Tuesday, May 19, 2009

Simon Singh's Bogus Journey

I was lucky enough to get along to the Simon Singh love in at Penderel's Oak last night. Simon, for the uninitiated, is a science journalist and co-author of Trick or Treatment, an excellent look at the evidence, or lack there-of, behind the claims of alternative medicince. Around the time this book was published, he wrote an article addressing some worrying claims being made about chiropractic and its use in the treatment of colic, along with feeding and sleeping problems. In it he suggested that the British Chiropractic Association promotes these "bogus treatments". The BCA felt such claims were damaging, and so decided, rather than to rebutt Singh's claims in the press, to simply silence Singh and other critics by bringing a libel suit against him.

The court case seemed, until recently, simple enough. The BCA simply cannot provide robust evidence for the claims made of chiropractic, and the court should note that Singh's article was correct inasmuch as he lays out exactly that claim in print. However, things took a rather unexpected turn when the Judge in the case, Sir David Eady, decided that what Singh had meant by "bogus" was that the BCA was knowingly and dishonestly promoting treatments that do not work. This placed Singh in a difficult position - if he were to continue with the trial it would be by defending a meaning he had not intended, and was much harder to prove, because it may well be that only the high-ups at the BCA really know their own mind when it comes to whether or not they believe in the powers of subluxation.

What the skeptic movement want to see happen is for Singh to appeal against Eady's ruling, to have the meaning returned to Singh's original sentiment, but, and quite rightly, this will only happen if Singh and his advisors feel that particular game is worth the candle. Last night's gathering was an opportunity for Singh to keep us posted as much as he is legally able, and for people following the trial to show their support.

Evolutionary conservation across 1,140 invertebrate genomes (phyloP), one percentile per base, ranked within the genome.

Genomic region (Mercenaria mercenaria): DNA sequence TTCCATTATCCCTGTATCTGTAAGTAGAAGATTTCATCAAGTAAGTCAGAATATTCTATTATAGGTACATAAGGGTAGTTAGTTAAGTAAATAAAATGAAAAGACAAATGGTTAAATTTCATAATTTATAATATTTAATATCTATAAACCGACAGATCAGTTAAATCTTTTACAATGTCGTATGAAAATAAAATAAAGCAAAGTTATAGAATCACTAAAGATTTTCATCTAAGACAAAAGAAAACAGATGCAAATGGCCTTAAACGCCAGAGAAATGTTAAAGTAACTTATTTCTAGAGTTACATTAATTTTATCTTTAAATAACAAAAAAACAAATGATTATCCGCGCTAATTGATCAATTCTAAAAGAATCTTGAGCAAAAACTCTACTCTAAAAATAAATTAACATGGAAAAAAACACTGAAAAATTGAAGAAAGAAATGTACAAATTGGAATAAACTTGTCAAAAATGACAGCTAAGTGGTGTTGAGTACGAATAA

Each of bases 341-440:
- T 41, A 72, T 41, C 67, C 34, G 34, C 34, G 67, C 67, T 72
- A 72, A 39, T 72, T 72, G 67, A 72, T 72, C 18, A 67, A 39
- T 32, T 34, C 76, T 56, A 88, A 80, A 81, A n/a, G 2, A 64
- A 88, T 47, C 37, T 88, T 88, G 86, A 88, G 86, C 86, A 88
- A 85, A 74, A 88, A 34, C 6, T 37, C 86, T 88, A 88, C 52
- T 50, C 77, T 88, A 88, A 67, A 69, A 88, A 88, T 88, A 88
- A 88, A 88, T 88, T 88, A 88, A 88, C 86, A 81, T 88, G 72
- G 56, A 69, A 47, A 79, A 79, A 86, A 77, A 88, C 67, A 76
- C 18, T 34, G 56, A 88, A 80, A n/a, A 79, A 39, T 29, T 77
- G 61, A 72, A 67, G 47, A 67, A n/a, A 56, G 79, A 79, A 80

Dave Gorman, TV humourist and professional geek, was the first to speak and rasied an interesting point, that in the eyes of the public Chiropractic isn't considered alternative medicine at all. It has taken people like Singh to bring to a wider audience the fact that Chiropractic has very little going for it in terms of evidence - some weak evidence that it may help with back pain; something slightly more intuitive than claims that it can cure deafness or heart disease.

And parallel to this, thanks to David Cohen's speech, it is becoming very clear to a widening audience that there is something dreadfully wrong with the English Libel laws. England's laws favour the plaintiff so much that we have become a destination for Libel tourism - where someone from Iceland sues someone from the Ukraine in an English court for something that was never even published in the English language.

It was clear from the mood in the room that there is a growing need for action, both against the pseudo-respectable claims made about Chiropractic and that drastic reforms are required for libel law in this country. What seems immediately clear is that the skeptic blogosphere is going to be scrutinising Chiropractic and Chiropractics very closely for the foreseeable future. I for my part will be writing to the BCA to ask if they have disciplined any bad advertisers and to request what evidence they had for the withdrawn pamphlet that Singh's article originated from. All in the interests of open discourse, of course.